On Friday 15th February, we held our 3rd AGM at Monkton Priory Church Hall. Besides electing the Officers and Committee, the AGM is an opportunity to report on the years successes and I am glad to report that we have some new people voted on board – anyone wishing to join us is very welcome. Take a look at our website to see the range of work we are engaged in. Also agreed by the AGM was the introduction of a membership of £3 per year for those who wish to join.
Having got the boring bits over with, we were pleased to introduce Simon Hancock who came to talk to us about “the last man hanged in Pembrokeshire”. The tale of William Roblin hanged in Haverfordwest is fairly well known but Simon told us about an astonishing discovery made about two years ago, when he came upon an eyewitness account buried in old newspapers. This gave a rather different take on the story. Roblin’s end came on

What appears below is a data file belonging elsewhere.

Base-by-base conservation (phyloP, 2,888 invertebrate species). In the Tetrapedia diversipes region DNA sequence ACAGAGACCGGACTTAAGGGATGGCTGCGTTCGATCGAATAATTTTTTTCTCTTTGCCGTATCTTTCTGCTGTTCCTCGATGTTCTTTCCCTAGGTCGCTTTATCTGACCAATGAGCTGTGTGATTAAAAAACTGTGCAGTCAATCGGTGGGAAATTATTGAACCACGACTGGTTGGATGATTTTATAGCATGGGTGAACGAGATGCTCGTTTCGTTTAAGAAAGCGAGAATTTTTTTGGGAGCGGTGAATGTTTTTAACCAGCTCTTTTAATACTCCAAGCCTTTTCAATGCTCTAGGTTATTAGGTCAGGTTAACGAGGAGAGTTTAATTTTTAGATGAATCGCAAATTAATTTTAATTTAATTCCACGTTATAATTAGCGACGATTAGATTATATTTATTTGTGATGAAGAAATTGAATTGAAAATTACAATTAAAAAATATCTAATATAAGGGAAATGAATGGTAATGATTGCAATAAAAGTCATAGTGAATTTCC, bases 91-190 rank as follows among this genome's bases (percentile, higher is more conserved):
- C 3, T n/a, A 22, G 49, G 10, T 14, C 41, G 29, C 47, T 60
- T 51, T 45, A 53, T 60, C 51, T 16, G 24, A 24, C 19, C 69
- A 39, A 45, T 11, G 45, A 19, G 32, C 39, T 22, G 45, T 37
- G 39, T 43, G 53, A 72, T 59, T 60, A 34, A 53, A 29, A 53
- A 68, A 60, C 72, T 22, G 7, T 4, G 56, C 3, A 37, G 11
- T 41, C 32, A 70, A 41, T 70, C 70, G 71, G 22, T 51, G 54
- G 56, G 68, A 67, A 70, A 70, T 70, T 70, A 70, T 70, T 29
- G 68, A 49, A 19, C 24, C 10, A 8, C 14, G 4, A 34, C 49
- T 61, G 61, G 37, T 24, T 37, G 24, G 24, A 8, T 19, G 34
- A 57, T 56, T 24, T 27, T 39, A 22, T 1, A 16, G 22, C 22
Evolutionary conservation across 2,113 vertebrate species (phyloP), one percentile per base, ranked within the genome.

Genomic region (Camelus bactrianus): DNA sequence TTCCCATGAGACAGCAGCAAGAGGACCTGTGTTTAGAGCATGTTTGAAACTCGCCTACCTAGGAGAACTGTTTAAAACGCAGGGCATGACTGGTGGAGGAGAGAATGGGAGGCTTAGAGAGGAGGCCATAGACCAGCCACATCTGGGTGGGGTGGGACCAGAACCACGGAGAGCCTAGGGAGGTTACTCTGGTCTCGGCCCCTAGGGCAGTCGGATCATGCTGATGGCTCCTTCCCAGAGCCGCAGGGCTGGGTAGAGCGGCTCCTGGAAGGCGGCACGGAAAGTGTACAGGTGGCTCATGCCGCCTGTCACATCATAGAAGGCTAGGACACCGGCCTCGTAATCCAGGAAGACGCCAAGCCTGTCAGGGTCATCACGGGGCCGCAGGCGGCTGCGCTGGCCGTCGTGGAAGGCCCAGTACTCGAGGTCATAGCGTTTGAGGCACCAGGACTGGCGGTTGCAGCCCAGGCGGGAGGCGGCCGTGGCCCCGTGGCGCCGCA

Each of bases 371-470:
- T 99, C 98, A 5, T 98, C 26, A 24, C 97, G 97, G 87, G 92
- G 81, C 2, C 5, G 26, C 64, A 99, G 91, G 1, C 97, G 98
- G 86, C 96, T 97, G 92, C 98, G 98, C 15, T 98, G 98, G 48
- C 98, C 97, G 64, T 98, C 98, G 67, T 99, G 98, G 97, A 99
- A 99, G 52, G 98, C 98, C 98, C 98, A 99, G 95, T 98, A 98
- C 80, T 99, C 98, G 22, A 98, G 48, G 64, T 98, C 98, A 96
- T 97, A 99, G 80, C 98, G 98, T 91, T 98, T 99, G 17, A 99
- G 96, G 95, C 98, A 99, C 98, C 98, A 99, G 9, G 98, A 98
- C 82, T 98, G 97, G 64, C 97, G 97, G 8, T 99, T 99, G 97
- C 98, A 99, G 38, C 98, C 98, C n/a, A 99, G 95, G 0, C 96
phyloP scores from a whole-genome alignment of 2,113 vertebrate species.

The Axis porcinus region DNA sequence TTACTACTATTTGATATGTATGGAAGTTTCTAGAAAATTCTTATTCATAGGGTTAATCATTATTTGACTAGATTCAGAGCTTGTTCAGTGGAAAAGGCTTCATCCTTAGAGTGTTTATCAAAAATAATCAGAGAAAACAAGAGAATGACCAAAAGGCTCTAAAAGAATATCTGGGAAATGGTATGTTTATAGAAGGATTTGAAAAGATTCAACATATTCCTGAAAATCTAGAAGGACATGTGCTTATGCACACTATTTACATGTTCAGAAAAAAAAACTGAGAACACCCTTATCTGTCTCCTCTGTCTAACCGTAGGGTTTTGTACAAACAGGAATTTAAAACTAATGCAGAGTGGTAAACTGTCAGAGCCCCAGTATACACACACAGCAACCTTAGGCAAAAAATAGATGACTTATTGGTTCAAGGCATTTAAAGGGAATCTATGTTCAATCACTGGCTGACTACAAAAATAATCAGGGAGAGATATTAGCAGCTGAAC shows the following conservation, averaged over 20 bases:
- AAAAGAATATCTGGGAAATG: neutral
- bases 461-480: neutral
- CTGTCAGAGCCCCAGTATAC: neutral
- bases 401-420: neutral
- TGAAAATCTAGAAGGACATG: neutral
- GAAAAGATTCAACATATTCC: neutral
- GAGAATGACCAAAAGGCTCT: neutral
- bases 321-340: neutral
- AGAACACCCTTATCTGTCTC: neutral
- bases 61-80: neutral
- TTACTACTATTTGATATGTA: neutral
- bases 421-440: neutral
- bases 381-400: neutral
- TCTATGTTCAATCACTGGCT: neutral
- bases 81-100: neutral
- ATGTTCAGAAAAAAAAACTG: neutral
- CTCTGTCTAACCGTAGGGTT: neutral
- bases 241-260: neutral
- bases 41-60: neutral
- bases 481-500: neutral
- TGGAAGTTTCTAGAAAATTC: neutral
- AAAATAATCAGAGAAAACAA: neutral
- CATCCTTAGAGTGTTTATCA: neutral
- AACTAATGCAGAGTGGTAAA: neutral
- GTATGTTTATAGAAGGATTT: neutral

24th April 1821, executed by the High Sheriff of
Pembrokeshire, Joseph Harris. Apparently
there were 18 applicants for the post of executioner, but the identity of the
man who did the deed was never made known.
His body was anatomised and dissected then buried within the prison
grounds without Christian ceremony. But even then, he was not allowed to rest
in peace. His body was dug up and the
skeleton sold. After passing through
several hands, most of it was lost – except the skull. And that, dear readers, now lies in a box in .
How it got there remains a mystery. Pembroke Castle